CONTENT DISCLAIMER: This article mentions sexual assault and rape.
Chanel Conto just asked survivors of sexual assault what their alleged rapists are now doing, and alarmingly no one could say their abuser was in jail or paying for their crime.
Last night in an Instagram carousel, Contos shared where hundreds of sexual assault survivors said their abusers have found themselves in life since they raped them.
Surprisingly, several claimed that their alleged rapists were still in the same careers as when they sexually assaulted them. These careers included working in the military, in a bank, as a doctor and lawyer, and often in senior positions. A survivor also claimed that their alleged attacker “won medals at the Olympics”.
“He was an Uber driver and I always check his profile to see if he still drives, he is,” said another.
Another survivor explained how easily these abusers can carry on with their lives when their victims are crippled by the trauma of rape: “He’s in a long-term relationship. I still haven’t had sex since the rape.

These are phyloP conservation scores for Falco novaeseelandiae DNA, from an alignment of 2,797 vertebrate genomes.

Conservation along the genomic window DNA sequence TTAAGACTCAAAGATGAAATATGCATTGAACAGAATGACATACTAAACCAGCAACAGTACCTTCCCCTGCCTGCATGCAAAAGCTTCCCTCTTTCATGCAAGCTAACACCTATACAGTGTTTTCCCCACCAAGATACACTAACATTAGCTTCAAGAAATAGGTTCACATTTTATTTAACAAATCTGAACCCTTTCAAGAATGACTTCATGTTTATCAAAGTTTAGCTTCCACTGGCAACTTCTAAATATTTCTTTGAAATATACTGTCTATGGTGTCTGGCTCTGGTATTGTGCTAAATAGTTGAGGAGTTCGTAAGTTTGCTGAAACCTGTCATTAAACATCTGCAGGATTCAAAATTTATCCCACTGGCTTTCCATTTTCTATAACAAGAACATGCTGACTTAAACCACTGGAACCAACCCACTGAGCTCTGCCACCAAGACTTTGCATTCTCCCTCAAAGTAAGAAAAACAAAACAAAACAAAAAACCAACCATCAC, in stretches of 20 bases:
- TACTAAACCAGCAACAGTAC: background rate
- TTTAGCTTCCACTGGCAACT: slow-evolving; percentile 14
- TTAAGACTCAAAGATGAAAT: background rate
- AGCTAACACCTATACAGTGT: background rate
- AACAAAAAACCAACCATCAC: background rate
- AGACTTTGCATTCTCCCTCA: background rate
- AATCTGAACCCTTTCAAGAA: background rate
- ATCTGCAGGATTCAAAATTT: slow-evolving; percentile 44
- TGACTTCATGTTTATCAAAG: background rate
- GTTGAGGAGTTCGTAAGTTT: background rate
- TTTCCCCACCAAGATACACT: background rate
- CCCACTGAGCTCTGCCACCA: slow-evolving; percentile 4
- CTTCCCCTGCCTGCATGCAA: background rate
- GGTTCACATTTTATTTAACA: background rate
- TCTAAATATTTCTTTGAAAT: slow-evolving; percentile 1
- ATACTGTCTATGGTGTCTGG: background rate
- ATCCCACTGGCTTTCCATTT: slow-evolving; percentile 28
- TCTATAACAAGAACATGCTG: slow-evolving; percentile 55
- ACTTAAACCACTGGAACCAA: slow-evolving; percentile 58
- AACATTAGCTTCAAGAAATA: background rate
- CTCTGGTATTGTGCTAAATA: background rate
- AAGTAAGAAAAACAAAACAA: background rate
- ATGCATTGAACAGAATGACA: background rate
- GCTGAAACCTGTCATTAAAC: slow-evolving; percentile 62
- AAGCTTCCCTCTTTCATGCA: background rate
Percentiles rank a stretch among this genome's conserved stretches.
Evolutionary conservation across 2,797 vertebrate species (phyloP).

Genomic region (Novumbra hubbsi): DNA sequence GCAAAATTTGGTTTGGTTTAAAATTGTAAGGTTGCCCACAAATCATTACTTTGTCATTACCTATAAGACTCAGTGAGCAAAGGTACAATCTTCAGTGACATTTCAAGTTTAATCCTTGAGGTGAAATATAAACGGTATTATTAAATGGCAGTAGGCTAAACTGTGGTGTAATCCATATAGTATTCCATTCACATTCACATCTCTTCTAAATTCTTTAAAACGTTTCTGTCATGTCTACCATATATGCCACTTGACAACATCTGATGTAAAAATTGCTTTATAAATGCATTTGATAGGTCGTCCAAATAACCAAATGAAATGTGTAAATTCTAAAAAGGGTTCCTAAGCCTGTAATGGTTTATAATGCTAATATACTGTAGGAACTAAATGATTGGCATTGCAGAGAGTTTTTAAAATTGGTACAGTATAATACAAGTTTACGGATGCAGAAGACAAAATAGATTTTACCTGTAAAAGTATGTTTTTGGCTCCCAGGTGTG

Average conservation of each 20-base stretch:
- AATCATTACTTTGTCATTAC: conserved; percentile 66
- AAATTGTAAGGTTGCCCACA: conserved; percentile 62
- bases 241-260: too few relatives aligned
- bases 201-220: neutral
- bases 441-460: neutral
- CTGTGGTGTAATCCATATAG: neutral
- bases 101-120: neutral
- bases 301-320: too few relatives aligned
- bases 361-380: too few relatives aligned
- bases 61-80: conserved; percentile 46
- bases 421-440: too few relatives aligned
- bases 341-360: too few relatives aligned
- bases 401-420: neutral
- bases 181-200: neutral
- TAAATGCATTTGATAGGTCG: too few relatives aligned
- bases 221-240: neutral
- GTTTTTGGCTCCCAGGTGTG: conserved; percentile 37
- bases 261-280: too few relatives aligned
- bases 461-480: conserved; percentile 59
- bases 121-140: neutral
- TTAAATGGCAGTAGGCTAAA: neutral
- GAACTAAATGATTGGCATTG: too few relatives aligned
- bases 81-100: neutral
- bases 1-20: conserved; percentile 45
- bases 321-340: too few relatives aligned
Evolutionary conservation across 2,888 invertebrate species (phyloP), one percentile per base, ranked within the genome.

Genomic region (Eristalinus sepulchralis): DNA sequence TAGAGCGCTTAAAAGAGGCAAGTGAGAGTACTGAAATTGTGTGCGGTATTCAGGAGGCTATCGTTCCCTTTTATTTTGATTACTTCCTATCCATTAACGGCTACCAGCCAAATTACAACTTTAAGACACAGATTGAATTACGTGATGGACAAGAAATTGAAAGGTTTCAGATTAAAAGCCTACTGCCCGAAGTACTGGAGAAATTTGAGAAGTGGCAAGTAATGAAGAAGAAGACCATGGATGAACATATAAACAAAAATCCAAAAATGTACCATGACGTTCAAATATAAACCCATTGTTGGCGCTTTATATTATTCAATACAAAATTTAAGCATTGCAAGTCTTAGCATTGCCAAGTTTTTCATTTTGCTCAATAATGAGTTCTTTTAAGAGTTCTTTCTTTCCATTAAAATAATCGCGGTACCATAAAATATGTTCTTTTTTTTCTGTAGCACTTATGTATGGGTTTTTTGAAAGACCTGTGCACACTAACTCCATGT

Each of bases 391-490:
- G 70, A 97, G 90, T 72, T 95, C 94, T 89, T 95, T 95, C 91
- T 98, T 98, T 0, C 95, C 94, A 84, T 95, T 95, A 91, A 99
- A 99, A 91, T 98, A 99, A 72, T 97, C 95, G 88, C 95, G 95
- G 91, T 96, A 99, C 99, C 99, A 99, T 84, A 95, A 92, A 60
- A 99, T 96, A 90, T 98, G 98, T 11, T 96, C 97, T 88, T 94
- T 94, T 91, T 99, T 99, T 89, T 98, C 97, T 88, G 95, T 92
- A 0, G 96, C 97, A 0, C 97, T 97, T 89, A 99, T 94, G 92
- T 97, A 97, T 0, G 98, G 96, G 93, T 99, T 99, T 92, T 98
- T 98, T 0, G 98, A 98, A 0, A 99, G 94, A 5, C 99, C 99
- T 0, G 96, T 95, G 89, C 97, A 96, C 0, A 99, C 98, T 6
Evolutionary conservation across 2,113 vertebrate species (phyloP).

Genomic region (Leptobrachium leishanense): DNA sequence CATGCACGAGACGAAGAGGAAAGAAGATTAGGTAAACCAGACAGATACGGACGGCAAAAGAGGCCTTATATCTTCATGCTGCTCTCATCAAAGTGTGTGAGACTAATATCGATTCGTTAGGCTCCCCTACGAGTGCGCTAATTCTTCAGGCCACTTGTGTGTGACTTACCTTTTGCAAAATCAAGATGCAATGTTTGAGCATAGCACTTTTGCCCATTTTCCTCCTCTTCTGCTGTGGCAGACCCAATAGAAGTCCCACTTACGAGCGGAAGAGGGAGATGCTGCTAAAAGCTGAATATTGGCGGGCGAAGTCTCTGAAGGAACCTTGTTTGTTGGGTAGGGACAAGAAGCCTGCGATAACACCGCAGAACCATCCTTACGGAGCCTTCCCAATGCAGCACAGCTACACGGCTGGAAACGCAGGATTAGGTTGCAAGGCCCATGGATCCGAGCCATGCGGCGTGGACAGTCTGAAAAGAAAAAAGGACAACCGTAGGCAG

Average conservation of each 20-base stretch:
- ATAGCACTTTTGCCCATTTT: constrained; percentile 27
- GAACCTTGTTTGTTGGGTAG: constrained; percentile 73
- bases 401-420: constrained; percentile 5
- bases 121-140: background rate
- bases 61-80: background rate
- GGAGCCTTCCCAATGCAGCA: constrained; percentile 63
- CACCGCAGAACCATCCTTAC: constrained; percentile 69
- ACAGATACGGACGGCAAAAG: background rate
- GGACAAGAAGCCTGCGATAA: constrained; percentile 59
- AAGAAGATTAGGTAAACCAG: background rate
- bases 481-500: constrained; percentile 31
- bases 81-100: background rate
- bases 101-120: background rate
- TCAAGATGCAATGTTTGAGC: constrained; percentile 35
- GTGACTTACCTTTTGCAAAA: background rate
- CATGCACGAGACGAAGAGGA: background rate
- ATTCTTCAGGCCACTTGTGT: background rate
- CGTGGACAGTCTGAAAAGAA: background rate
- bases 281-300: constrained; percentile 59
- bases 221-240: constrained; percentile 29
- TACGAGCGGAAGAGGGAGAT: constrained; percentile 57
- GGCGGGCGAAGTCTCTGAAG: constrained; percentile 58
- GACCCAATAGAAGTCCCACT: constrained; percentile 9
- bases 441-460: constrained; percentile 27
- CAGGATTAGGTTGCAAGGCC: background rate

This is very scathing stuff. And, not only does all of this prove how systematic rape culture is and how ‘normal’ people can also be perpetrators, it also shows how often these perpetrators continue to thrive in the same careers they have had. used their environment to perpetrate in the first place.
As Contos explained in the post: “What this shows us is that we live in a society where rapists are not held accountable for their actions.
“Our society is structured in such a way that people with the same personality traits as opportunistic rapists are rewarded in their careers for things like their ‘determination’, ‘ambition’ and ‘confidence’.
“To change the rape culture we live in, where rapists are allowed to live without consequences, we have to accept that ‘normal’ people are capable of sexual assault. Just because someone is a doctor, teacher, politician, or sports star doesn’t mean they can’t rape. You know a sexual assault survivor and you know a sexual assault perpetrator. Act in consequence.”
In June, Chanel Contos revealed how many anonymous reports of sexual assault she had heard were perpetrated by private schoolchildren. His work led the Queensland government to introduce an explicit consent education program for students as young as ten. You can read more about his campaign to teach Appropriate Consent Education in Australian Schools here.
Help is available. If you need immediate assistance, please call 000.
If you would like to talk to someone about sexual violence, please call the 1800 Respect hotline at 1800 737 732 or chatting on the internet.
Less than 25? You can join Kids Helpline at 1800 55 1800 or chatting on the internet.